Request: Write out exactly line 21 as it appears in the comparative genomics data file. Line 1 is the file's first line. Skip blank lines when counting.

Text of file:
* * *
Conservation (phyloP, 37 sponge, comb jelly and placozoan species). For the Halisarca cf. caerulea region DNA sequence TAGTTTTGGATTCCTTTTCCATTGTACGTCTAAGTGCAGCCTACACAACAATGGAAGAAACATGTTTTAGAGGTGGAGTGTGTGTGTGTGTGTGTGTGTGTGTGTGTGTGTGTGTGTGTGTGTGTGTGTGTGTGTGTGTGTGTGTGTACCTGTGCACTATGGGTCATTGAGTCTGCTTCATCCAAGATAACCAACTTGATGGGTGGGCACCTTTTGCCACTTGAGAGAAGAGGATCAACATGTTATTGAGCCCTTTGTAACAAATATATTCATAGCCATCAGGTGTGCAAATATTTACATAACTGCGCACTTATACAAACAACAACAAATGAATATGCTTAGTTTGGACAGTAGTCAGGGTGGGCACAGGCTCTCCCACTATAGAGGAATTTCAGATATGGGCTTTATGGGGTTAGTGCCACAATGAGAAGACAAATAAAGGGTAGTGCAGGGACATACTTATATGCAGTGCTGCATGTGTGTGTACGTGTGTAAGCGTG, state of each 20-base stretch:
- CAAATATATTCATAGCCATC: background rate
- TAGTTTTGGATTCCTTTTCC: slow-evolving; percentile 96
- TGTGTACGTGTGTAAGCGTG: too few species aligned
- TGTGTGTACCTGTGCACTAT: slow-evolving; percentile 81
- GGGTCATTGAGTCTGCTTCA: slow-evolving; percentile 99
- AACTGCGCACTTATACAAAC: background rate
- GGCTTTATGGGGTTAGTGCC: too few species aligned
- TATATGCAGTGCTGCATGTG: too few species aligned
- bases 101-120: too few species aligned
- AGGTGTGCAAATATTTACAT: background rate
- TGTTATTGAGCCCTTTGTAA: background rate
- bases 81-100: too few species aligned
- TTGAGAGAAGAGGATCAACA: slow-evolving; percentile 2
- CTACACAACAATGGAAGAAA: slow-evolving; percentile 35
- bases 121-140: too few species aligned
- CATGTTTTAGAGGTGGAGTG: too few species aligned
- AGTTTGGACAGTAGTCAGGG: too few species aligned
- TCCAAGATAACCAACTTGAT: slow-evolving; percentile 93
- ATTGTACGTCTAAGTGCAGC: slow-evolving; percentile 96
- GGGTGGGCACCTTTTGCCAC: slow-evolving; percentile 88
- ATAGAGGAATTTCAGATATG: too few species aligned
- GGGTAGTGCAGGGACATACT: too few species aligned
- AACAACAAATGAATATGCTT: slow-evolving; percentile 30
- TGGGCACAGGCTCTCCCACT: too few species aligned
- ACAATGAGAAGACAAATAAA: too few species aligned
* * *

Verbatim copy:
- GGGTGGGCACCTTTTGCCAC: slow-evolving; percentile 88